Eco-Friendly Electronics: Go Green With Your Wired World

green-electronics-council.gifIt’s ironic that in our youth media culture of “totally wired” teens, eco-enthusiasts haven’t mowed a green path uniting kids’ environmental zealousness with greener gear.

The TechSoup blog posts this great new online tool and forum thread which is ultra timely for me, since my laptop LCD screen just fried, and I’m temporarily hooked up to a clunky old 19” monitor the size of a boat anchor.

Yep, I finally need to spend some serious green on healthier computer systems rather than resuscitating this network of multiple old ones. (ah, the joys of nonprofit life) We all love our media, but lead, mercury, cadmium, and chromium VI seeping into our bods and planetary landfill creates a conundrum, particularly for green teens, sustainable students, and back to schoolers who moonlight saving the world.

EPEAT to the rescue! A project of the EPA and the Green Electronics Council, it’s an easy-to-use site that allows you to see how your computer stacks up, rated in categories like materials selection, design for end of life, and energy conservation. It’s all in the name of building a better green machine…also see this article, “How to Buy A Green PC.”

Apple fans will be surprised to see that in the Greenpeace Guide to Greener Electronics, Apple ranked dead last, yet my own Lenovo (IBM Thinkpad) ranked first! But wait…

…Looks like a new update (ver 4) is just in this summer, with Apple inching up a hair and Sony sliding to last place; while Nokia nudged my Lenovo into the #2 spot for green machines. Amazing changes in just one quarter!

Check out this fabulous Web 2.0 site called “GreenMyApple” (to the core!) inviting Mac users to take action (“mAct”) so Macs and ipods become as clean as their design. Go for it kids, mobilize! Steve Jobs is already making some big changes.

As the Blogossary would say, “hat tip” to Beth’s blog for pointing all this out, as well as adding her own Green Geekery links to a few favorite host sites, cool blogslike EcoGeek, and cellphone recycling, and also raising awareness of shopper sites like MissionFish, which uses a portion of makes environmental donations via EBay’s Giving Works system, hmn…brain cells are churning on that one for Shaping Youth!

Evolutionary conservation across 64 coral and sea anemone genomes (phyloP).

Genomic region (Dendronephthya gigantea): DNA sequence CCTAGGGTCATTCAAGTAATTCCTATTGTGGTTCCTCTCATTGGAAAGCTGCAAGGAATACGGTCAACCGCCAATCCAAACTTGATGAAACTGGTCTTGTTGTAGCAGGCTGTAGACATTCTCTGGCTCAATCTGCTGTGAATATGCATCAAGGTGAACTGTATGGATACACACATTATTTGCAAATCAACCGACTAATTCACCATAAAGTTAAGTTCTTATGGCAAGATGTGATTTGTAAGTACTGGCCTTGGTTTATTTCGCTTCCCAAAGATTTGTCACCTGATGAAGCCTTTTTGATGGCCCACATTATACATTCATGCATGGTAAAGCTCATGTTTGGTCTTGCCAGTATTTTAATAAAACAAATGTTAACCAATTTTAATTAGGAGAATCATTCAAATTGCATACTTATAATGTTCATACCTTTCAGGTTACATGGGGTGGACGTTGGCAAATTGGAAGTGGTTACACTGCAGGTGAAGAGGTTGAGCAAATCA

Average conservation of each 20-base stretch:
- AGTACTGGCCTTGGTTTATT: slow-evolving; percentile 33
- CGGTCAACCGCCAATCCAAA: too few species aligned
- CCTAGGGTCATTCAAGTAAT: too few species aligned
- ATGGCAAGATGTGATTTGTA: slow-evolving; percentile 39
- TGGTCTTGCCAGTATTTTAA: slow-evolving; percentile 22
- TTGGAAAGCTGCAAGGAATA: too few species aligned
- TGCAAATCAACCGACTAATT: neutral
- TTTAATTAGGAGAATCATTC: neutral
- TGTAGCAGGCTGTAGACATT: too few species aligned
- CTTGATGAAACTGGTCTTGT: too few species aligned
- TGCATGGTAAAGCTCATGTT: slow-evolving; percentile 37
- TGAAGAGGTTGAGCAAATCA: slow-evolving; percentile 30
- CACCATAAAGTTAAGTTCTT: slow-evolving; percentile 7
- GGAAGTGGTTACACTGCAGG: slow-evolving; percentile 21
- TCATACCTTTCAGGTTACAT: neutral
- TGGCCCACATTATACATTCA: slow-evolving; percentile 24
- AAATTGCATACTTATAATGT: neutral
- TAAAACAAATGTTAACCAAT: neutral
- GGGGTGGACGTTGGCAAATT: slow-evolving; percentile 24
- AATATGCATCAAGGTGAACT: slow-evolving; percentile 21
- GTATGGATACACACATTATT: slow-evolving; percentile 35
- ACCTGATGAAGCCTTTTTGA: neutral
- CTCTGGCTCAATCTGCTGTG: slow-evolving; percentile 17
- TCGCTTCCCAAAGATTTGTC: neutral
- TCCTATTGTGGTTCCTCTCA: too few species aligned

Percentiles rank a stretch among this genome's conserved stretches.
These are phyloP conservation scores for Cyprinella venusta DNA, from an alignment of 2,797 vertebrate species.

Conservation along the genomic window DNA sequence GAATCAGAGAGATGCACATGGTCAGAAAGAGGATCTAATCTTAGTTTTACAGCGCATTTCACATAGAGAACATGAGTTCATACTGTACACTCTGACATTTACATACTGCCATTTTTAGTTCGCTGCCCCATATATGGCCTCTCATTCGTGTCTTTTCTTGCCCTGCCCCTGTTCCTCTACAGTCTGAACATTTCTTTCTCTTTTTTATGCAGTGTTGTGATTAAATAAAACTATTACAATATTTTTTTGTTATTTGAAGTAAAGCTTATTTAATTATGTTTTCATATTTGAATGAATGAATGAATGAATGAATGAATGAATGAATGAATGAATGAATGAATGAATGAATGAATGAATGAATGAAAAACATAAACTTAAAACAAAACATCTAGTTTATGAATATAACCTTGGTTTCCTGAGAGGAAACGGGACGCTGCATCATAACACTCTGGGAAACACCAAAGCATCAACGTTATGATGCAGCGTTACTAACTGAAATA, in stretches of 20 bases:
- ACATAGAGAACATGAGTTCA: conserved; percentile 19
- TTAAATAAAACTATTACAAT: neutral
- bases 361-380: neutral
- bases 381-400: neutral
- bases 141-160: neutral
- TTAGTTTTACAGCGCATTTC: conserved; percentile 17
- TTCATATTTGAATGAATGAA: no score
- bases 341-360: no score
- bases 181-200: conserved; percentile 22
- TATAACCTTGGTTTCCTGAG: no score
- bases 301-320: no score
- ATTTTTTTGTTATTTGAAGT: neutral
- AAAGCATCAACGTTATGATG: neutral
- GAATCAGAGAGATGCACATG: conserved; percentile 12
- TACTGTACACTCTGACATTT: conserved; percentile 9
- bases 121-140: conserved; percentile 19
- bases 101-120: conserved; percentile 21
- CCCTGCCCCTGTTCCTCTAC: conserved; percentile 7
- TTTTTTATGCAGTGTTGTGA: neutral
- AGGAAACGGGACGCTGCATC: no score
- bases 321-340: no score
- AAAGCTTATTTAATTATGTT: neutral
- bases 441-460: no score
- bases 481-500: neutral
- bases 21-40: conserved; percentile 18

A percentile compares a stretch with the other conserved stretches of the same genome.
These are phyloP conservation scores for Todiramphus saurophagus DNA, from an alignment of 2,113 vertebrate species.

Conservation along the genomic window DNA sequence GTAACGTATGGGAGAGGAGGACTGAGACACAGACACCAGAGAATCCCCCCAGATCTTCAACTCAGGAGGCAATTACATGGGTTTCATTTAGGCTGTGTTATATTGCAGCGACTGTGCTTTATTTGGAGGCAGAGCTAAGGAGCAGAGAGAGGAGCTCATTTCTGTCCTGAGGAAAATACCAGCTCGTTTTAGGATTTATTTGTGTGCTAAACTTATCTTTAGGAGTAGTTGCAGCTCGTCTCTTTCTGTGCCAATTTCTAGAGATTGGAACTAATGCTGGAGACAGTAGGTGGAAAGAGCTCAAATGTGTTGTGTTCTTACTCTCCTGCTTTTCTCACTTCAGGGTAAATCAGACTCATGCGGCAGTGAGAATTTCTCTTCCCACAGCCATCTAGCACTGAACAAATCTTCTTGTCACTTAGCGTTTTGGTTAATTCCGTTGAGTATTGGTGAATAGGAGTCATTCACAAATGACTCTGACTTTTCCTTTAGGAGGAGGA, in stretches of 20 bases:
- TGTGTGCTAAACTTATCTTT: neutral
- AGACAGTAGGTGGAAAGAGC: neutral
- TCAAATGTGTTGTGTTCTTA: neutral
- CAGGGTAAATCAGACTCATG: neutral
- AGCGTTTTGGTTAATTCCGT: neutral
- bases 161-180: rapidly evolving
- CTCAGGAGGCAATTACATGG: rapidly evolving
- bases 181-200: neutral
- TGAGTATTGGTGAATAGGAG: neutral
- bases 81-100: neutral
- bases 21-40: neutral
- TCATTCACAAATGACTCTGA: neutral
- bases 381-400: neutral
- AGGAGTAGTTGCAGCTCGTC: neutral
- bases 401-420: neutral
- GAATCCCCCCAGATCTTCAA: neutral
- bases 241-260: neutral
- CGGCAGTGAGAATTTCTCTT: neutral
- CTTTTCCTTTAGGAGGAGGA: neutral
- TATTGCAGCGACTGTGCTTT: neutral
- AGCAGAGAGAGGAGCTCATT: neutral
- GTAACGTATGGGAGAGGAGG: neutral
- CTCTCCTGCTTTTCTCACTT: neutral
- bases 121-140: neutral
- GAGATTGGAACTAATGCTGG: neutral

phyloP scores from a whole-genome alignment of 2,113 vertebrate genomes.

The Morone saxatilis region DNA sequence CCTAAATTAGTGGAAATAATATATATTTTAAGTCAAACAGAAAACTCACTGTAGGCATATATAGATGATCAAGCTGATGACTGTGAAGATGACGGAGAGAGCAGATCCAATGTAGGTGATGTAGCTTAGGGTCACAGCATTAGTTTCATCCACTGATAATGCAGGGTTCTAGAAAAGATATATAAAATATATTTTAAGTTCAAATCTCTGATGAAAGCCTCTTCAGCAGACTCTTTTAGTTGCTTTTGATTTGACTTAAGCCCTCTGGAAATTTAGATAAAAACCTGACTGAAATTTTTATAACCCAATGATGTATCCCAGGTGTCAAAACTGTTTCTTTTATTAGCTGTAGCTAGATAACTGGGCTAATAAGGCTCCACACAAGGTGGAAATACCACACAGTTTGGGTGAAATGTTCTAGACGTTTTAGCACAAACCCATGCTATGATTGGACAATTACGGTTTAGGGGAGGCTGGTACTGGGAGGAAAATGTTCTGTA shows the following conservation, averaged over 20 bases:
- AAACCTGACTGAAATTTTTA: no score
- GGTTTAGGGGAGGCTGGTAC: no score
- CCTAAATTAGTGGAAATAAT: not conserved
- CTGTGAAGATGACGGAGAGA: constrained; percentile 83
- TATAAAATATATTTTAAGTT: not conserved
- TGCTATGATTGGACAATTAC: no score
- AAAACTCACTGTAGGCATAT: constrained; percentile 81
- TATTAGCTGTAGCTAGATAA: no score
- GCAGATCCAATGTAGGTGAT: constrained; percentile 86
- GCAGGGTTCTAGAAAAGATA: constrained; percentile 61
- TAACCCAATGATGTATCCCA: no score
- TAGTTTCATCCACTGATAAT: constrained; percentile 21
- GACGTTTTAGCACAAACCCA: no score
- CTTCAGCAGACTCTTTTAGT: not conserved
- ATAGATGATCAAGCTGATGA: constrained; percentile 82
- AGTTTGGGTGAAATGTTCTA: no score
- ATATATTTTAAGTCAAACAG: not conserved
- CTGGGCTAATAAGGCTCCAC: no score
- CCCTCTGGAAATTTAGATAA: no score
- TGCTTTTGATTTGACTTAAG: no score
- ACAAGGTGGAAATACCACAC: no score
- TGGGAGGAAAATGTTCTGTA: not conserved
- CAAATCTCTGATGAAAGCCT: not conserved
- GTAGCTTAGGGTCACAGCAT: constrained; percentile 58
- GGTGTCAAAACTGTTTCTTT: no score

Now I’ll get back to the HSM post I was working on before I was so rudely interrupted by a “black screen” moment.


You might also enjoy some of our previous Eco/Green postings on Shaping Youth:

The 11th Hour: Leonardo DiCaprio’s New Documentary

5th International Symposium/Youth Collaboratory: Digital Earth

Inspire Kids With Green Media: Kid-Vid & Games Galore

Green Media & Electric Cars: New Energy Shaping Youth

New Media Worldometers Help Data Click With Kids

Care2 Make A Difference? Social Media/Kids

Digital Activism: Kids Stump for Change (World Wildlife Fund)

Youth Atwitter On LiveEarth Concert 7-07-07

Teen Thrive Earth Fest: Social Media & Green Teens

Can Somethin’ Be Done About All This Consumption?

Inconvenient Truth Meets Digital Earth, Marketing Hope

Teen Second Life, A Virtual Learning Experience*

Media Savvy Kids and Nature Deficit Disorder

The Nature of Tweens: Wired Worlds & Outdoor Ed

Shaping Youth Through Nature, Media Unplugged

Crass Commercialism, Interactive ‘Tude (Bratz Dolls/Walmart)

And many more (yes, I promise I’m working on creating better categorization of all this content when our website finally goes live if not beforehand…) –Amy

(*features the Global Kids Digital Initiative nonprofit inside the TSL virtual world, looks like they just won a new grant, yay!)

Eco-Friendly Electronics: Go Green With Your Wired World



  1. Video Gamer says

    You may want to add
    to your list of “green” sites.

  2. Thanks, VG…that’s a good one, makes a hilariously witty point even if I DO go blind reading the type in reverse out white!

    I’ll share that with some of the others…have you seen the “Ranger Rick booted off Facebook” for being a ‘non-human entity’ (Nat’l Wildlife Federation)? It was posted on the Green Miles blog? Ah, the irony…four fake Paris Hiltons but no room for a do-gooder critter…I responded a bit there in commentary too, as you can see:

  3. Oh, wait, one more for you, as long as we’re in the Green Geekery arena…Beth just posted on both of these with tons of links re: NPTech Tools you might enjoy.

    Check here:

  4. Video Gamer says